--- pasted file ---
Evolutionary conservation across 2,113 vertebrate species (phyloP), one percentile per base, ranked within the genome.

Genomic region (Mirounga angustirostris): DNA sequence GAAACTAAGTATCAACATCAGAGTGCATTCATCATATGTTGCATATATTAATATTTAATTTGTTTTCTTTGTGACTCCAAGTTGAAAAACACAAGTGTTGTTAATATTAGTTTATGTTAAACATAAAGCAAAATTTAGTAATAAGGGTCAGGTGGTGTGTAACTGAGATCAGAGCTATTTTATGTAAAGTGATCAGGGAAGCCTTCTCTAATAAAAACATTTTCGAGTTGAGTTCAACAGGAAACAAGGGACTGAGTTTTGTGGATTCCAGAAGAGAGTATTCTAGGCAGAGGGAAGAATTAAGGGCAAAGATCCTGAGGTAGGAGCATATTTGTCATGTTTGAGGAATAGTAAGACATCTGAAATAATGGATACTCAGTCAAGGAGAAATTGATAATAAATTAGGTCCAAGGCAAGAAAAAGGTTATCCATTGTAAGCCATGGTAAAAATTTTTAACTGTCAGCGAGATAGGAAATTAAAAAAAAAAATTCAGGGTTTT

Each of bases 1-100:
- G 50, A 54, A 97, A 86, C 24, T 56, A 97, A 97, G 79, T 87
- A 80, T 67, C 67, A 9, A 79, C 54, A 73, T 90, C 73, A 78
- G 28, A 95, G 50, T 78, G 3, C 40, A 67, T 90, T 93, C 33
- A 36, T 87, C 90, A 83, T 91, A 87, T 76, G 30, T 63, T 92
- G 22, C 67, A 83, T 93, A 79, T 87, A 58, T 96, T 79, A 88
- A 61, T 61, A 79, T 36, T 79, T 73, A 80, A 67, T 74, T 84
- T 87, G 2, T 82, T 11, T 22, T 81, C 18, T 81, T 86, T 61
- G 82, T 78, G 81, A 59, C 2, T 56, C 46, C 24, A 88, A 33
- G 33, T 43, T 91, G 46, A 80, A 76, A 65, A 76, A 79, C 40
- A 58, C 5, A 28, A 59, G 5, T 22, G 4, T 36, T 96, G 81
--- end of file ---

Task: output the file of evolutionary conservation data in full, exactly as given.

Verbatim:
Evolutionary conservation across 2,113 vertebrate species (phyloP), one percentile per base, ranked within the genome.

Genomic region (Mirounga angustirostris): DNA sequence GAAACTAAGTATCAACATCAGAGTGCATTCATCATATGTTGCATATATTAATATTTAATTTGTTTTCTTTGTGACTCCAAGTTGAAAAACACAAGTGTTGTTAATATTAGTTTATGTTAAACATAAAGCAAAATTTAGTAATAAGGGTCAGGTGGTGTGTAACTGAGATCAGAGCTATTTTATGTAAAGTGATCAGGGAAGCCTTCTCTAATAAAAACATTTTCGAGTTGAGTTCAACAGGAAACAAGGGACTGAGTTTTGTGGATTCCAGAAGAGAGTATTCTAGGCAGAGGGAAGAATTAAGGGCAAAGATCCTGAGGTAGGAGCATATTTGTCATGTTTGAGGAATAGTAAGACATCTGAAATAATGGATACTCAGTCAAGGAGAAATTGATAATAAATTAGGTCCAAGGCAAGAAAAAGGTTATCCATTGTAAGCCATGGTAAAAATTTTTAACTGTCAGCGAGATAGGAAATTAAAAAAAAAAATTCAGGGTTTT

Each of bases 1-100:
- G 50, A 54, A 97, A 86, C 24, T 56, A 97, A 97, G 79, T 87
- A 80, T 67, C 67, A 9, A 79, C 54, A 73, T 90, C 73, A 78
- G 28, A 95, G 50, T 78, G 3, C 40, A 67, T 90, T 93, C 33
- A 36, T 87, C 90, A 83, T 91, A 87, T 76, G 30, T 63, T 92
- G 22, C 67, A 83, T 93, A 79, T 87, A 58, T 96, T 79, A 88
- A 61, T 61, A 79, T 36, T 79, T 73, A 80, A 67, T 74, T 84
- T 87, G 2, T 82, T 11, T 22, T 81, C 18, T 81, T 86, T 61
- G 82, T 78, G 81, A 59, C 2, T 56, C 46, C 24, A 88, A 33
- G 33, T 43, T 91, G 46, A 80, A 76, A 65, A 76, A 79, C 40
- A 58, C 5, A 28, A 59, G 5, T 22, G 4, T 36, T 96, G 81